|Selected quotes from|
"Notebooks of Paul Brunton: Advanced Contemplation/The Peace Within You"
by Paul Brunton
Larson Publications NY © 1987
"If the conscious practice of self-discipline and the deliberate pursuit of virtue are discarded too soon, the practice of unscrupled selfishness and the pursuit of unworthy pleasures will take their place. The character begins to fall and a man who might have ennobled himself and helped his fellows degrades himself and abrases them."
"The Short Pathers want to rush towards their goal in one all-sweeping operation. They lack the patience to move toward it step by step. They do not comprehend that to fully attain their wish a high degree of spiritual maturity is needed, that their way must have previously been prepared."
"All stages of the quest, the advanced as well as the elementary, are forms of ambition. They are still activities of the self, continuations of its own life in different guises. All attempts to rise spiritually, to develop, to gain "better" qualities or "mystical" experiences are trying to run away from self through self-projected means. The end result is, and must be, frustration or failure."
"That paralysing emotional dryness and intellectual deadness is the Dark Night. He has lost the world and the flesh but he has not received heaven and the Spirit in return for them. Like a statue he wants nothing, expects nothing. He pretends to be alive but is really a mere spectator of a meaningless life."
"As taught in The Wisdom of the Overself, use the last few minutes in the twilight state of consciousness before falling asleep at night for constructive self-improvement. The best form this can take during your present phase of development is to relax in bed, empty the mind of the day's cares, and make definite, concrete suggestions about the good qualities desired and imaginatively visualize yourself demonstrating these desired qualities. Furthermore, you should go even farther and visualize yourself in possession of the Higher Consciousness, attuned to the Higher Will and expressing the Higher Poise. All this will be like seeds planted in the inner being and growing during sleep."
"Pre-sleep fourth state exercise: The secret of a successful passage into the transcendental state consists in insisting on retaining consciousness but not on retaining self-consciousness. For if, at the moment when you are about to slip into the fourth state, you suddenly become aware that you are doing so, then you will at once be hurled back into the ordinary condition. The ego-sense has therefore to subside completely before the pass-over can be effected. So long as the ego knows what is happening to it, so long does the cross-over remain impossible. It must not be allowed to intrude itself at the fateful moment, yet neither must consciousness itself be allowed to lapse."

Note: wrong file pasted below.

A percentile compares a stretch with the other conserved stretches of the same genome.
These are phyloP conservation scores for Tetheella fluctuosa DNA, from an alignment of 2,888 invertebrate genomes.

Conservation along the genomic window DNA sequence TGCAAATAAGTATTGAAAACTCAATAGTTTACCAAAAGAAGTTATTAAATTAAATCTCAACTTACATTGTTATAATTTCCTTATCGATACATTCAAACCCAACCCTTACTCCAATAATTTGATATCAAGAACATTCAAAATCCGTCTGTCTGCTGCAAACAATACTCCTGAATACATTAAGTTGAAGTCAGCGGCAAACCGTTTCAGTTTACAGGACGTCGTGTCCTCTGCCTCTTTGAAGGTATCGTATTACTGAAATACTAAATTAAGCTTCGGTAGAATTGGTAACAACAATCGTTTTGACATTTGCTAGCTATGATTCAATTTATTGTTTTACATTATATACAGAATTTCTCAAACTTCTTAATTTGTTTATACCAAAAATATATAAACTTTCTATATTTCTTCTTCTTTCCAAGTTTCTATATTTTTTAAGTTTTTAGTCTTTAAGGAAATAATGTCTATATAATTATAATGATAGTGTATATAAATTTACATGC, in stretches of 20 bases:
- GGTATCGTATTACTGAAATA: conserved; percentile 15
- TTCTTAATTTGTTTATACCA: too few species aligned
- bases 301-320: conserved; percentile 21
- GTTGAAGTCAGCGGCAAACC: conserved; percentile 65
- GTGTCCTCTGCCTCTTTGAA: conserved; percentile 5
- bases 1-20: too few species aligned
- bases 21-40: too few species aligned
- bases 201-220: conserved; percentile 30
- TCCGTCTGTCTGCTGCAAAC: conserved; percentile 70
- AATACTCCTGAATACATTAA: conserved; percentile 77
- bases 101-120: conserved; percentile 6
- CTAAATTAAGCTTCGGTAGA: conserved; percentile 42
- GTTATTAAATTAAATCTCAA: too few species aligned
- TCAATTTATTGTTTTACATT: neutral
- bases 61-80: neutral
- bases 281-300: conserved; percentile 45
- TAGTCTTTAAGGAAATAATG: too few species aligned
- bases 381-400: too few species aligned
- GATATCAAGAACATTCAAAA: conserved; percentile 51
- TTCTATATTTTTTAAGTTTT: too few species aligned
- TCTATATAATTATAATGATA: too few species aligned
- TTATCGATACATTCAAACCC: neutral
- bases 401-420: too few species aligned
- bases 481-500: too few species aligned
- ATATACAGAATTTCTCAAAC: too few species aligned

"Although the aspirant has now awakened to his witness-self, found his "soul," and thus lifted himself far above the mass of mankind, he has not yet accomplished the full task set him by life. A further effort still awaits his hand. He has yet to realize that the witness-self is only a part of the All-self. So his next task is to discover that he is not merely the witness of the rest of existence but essentially of one stuff with it. He has, in short, by further meditations to realize his oneness with the entire universe in its real being. He must now meditate on his witness-self as being in its essence the infinite All. Thus the ultramystic exercises are graded into two stages, the second being more advanced than the first. The banishment of thoughts reveals the inner self whereas the reinstatement of thoughts without losing the newly gained consciousness reveals the All-inclusive universal self. The second feat is the harder.(P)"
"He must keep this part of himself firmly held back, must guard it against getting entangled with the world, must make it a silent observer and mere looker-on only."
"He begins with self-watching, with immobilizing and stilling a part of attention to observe the mental and physical self. This requires frequent remembrance--not an easy task--and refusal to identify with what is thus brought into awareness--which is even less easy."
"One special exercise of the Short Path is easily done by some persons and gives them excellent results, although it is hard to do by others. It consists in refusing to let remain any particular mental registration of the surrounding place or people, or of any physical experience being undergone. Instead the mental image is to be firmly dismissed with the thought, "This too is like a dream," and then immediately forgotten. The exercise may be kept up for fifteen to twenty minutes at a time. The practical benefit it yields is to give improved self-control; the metaphysical benefit is to weaken the sway of illusion; the mystical benefit is to enable him to take the stand of the Witness-attitude more easily; and the personal benefit is to make him a freer and happier man."
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